Domestic Intelligence. [Newspaper Article] — The Argus — 20 June 1849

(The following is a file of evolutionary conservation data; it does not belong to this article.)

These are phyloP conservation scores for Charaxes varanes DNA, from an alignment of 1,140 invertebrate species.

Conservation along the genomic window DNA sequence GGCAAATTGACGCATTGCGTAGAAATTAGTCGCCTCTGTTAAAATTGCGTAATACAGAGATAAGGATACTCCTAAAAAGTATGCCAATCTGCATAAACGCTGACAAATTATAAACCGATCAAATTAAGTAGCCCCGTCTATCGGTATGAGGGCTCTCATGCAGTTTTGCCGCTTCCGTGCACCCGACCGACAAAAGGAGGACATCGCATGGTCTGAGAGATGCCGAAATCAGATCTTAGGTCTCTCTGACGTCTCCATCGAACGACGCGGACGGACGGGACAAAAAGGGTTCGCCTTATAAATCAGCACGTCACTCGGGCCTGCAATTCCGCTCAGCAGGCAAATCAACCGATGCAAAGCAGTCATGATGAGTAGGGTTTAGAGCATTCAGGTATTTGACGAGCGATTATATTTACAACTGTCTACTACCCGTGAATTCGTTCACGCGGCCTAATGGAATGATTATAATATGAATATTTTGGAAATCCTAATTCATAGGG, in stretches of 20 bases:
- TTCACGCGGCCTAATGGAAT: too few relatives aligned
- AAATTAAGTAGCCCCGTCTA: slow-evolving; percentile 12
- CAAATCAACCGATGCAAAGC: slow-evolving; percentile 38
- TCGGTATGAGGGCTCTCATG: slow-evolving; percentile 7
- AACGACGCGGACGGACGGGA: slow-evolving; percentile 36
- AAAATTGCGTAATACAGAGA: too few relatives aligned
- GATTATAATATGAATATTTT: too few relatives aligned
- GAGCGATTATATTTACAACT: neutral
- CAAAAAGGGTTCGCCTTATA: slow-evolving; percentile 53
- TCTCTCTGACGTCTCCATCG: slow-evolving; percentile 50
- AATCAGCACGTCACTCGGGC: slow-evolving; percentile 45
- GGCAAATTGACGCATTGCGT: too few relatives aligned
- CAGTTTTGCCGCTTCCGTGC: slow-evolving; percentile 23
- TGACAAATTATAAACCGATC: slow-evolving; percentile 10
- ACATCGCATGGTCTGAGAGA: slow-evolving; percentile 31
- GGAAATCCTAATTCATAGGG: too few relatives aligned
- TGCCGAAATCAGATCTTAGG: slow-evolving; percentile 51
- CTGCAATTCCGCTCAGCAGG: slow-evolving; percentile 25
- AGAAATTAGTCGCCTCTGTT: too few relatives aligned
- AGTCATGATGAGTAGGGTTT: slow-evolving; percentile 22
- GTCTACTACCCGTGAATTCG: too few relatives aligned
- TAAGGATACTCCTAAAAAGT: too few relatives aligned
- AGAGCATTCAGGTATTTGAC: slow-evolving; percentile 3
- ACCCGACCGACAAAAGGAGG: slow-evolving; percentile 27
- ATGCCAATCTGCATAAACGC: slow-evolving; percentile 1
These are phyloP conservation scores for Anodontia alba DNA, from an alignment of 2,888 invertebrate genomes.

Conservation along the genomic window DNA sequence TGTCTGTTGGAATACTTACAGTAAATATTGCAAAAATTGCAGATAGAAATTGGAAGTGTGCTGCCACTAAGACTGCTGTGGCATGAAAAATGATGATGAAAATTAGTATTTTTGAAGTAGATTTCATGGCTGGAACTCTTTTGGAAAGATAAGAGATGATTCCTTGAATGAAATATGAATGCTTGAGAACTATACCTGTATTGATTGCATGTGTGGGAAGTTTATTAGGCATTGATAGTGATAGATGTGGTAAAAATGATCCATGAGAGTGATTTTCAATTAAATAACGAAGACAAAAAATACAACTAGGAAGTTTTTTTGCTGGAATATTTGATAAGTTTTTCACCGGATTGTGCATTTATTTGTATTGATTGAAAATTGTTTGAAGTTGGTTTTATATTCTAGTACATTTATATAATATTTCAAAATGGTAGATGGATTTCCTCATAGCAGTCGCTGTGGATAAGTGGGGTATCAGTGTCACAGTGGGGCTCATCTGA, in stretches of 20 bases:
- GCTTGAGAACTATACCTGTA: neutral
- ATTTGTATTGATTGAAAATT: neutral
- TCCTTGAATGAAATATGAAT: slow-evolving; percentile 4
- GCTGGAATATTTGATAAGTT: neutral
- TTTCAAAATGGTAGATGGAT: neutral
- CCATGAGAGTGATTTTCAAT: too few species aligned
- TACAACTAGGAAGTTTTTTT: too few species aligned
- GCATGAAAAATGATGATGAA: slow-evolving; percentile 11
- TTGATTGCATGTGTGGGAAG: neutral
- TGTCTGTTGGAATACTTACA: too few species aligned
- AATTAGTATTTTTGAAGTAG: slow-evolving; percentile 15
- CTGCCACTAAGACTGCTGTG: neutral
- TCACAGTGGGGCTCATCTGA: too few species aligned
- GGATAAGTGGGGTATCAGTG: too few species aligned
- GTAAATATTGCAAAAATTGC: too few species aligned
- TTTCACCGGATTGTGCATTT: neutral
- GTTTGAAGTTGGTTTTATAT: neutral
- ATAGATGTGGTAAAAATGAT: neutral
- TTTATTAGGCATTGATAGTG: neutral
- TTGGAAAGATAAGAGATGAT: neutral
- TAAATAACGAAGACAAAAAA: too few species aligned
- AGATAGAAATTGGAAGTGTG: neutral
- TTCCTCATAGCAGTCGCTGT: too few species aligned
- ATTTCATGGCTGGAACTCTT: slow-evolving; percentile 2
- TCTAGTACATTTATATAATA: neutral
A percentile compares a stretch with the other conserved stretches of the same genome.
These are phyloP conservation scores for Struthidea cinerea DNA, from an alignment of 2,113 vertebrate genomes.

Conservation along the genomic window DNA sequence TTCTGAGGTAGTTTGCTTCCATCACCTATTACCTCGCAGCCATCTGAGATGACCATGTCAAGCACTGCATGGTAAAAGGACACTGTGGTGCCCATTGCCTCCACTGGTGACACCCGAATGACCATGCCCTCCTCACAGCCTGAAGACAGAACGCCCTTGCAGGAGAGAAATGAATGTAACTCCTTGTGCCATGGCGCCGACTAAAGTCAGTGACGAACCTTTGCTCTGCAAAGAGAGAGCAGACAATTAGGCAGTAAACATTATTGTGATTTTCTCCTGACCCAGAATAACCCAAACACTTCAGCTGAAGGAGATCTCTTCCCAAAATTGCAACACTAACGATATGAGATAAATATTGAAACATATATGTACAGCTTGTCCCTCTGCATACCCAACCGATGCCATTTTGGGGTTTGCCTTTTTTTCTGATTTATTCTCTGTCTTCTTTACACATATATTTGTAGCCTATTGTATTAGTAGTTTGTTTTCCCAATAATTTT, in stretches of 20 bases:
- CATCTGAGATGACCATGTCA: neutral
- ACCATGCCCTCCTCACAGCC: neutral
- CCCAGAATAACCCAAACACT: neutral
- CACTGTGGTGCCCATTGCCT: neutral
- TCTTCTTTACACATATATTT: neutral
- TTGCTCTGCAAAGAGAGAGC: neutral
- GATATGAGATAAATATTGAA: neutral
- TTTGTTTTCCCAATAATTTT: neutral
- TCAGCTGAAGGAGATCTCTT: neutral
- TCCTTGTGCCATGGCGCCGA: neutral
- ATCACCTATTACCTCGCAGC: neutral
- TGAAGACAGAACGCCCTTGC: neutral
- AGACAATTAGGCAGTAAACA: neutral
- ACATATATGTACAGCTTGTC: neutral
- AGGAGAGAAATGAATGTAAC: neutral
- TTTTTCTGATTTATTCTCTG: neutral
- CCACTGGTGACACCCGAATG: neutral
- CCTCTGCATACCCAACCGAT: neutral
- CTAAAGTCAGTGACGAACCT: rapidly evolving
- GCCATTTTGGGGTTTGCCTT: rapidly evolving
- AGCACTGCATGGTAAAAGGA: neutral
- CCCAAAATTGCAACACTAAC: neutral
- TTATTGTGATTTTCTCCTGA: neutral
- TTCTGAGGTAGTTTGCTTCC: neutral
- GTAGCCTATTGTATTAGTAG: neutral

Domestic Intelligence. &nbsp; &nbsp; The New Zealand Free Church Colony.—At the Scotch settlement of New Edinburgh, where it is intended that Presbyterians should form the bulk of the settlers, it is found that by re- emigration from the adjoining settle- ments, and the neighbouring colonies, the members of the Scotch Church will soon be less numerous than those of other religious sects, and the original object for which it was established will be thereby in a great measure fustrated. —Sydney Morning Herald. The Territorial Revenue. — The S. M. Herald states that, taking the centesimal ratio of charge to income, we find, that, in the last year of Sir G. Gipps, the cost to the territorial revenue of survey, sale and management, was 16 per cent of the income ; while in the third year of Sir Charles Fitz Roy it was 33 per cent.; or more than double ! This is, certainly, coming it rather too strong. A Novel Doctrine.—During the trial, at Sydney, of Mr. Stirling, the groc...